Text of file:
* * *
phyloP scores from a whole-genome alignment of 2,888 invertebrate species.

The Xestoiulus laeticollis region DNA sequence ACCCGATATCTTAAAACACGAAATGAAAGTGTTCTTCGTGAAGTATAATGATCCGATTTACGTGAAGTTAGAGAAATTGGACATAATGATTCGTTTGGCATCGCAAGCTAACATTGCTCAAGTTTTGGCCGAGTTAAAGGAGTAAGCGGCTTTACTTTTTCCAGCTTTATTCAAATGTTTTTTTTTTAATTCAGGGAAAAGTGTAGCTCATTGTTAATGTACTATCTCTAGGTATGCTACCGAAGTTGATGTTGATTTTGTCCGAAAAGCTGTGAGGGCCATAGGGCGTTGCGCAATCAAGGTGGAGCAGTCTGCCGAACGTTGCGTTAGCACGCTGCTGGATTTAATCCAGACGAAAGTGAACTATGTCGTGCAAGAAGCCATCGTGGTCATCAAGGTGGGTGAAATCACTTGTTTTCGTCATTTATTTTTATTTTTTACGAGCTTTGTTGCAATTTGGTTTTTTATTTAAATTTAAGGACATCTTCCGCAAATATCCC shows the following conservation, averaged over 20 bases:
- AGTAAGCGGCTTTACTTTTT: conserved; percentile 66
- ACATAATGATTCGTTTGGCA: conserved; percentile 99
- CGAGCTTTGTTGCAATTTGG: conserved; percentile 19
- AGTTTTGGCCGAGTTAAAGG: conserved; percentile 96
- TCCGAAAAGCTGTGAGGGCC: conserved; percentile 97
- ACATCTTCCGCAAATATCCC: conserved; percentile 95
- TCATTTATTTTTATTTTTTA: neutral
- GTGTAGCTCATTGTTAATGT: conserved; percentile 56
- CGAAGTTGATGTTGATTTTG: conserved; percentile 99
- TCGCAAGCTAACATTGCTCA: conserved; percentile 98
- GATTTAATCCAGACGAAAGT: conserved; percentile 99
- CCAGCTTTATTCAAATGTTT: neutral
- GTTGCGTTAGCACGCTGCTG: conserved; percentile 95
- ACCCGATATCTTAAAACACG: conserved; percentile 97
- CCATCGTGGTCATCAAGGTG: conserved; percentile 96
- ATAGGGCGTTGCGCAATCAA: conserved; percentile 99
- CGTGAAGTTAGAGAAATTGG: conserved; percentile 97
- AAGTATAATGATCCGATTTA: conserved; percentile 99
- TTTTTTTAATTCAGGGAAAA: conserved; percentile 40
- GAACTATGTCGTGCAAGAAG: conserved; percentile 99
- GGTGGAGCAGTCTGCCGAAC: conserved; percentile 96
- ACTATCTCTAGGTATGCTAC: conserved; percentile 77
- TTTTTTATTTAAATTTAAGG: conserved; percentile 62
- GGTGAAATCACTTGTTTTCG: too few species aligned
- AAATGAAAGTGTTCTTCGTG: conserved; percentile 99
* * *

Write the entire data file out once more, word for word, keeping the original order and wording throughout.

phyloP scores from a whole-genome alignment of 2,888 invertebrate species.

The Xestoiulus laeticollis region DNA sequence ACCCGATATCTTAAAACACGAAATGAAAGTGTTCTTCGTGAAGTATAATGATCCGATTTACGTGAAGTTAGAGAAATTGGACATAATGATTCGTTTGGCATCGCAAGCTAACATTGCTCAAGTTTTGGCCGAGTTAAAGGAGTAAGCGGCTTTACTTTTTCCAGCTTTATTCAAATGTTTTTTTTTTAATTCAGGGAAAAGTGTAGCTCATTGTTAATGTACTATCTCTAGGTATGCTACCGAAGTTGATGTTGATTTTGTCCGAAAAGCTGTGAGGGCCATAGGGCGTTGCGCAATCAAGGTGGAGCAGTCTGCCGAACGTTGCGTTAGCACGCTGCTGGATTTAATCCAGACGAAAGTGAACTATGTCGTGCAAGAAGCCATCGTGGTCATCAAGGTGGGTGAAATCACTTGTTTTCGTCATTTATTTTTATTTTTTACGAGCTTTGTTGCAATTTGGTTTTTTATTTAAATTTAAGGACATCTTCCGCAAATATCCC shows the following conservation, averaged over 20 bases:
- AGTAAGCGGCTTTACTTTTT: conserved; percentile 66
- ACATAATGATTCGTTTGGCA: conserved; percentile 99
- CGAGCTTTGTTGCAATTTGG: conserved; percentile 19
- AGTTTTGGCCGAGTTAAAGG: conserved; percentile 96
- TCCGAAAAGCTGTGAGGGCC: conserved; percentile 97
- ACATCTTCCGCAAATATCCC: conserved; percentile 95
- TCATTTATTTTTATTTTTTA: neutral
- GTGTAGCTCATTGTTAATGT: conserved; percentile 56
- CGAAGTTGATGTTGATTTTG: conserved; percentile 99
- TCGCAAGCTAACATTGCTCA: conserved; percentile 98
- GATTTAATCCAGACGAAAGT: conserved; percentile 99
- CCAGCTTTATTCAAATGTTT: neutral
- GTTGCGTTAGCACGCTGCTG: conserved; percentile 95
- ACCCGATATCTTAAAACACG: conserved; percentile 97
- CCATCGTGGTCATCAAGGTG: conserved; percentile 96
- ATAGGGCGTTGCGCAATCAA: conserved; percentile 99
- CGTGAAGTTAGAGAAATTGG: conserved; percentile 97
- AAGTATAATGATCCGATTTA: conserved; percentile 99
- TTTTTTTAATTCAGGGAAAA: conserved; percentile 40
- GAACTATGTCGTGCAAGAAG: conserved; percentile 99
- GGTGGAGCAGTCTGCCGAAC: conserved; percentile 96
- ACTATCTCTAGGTATGCTAC: conserved; percentile 77
- TTTTTTATTTAAATTTAAGG: conserved; percentile 62
- GGTGAAATCACTTGTTTTCG: too few species aligned
- AAATGAAAGTGTTCTTCGTG: conserved; percentile 99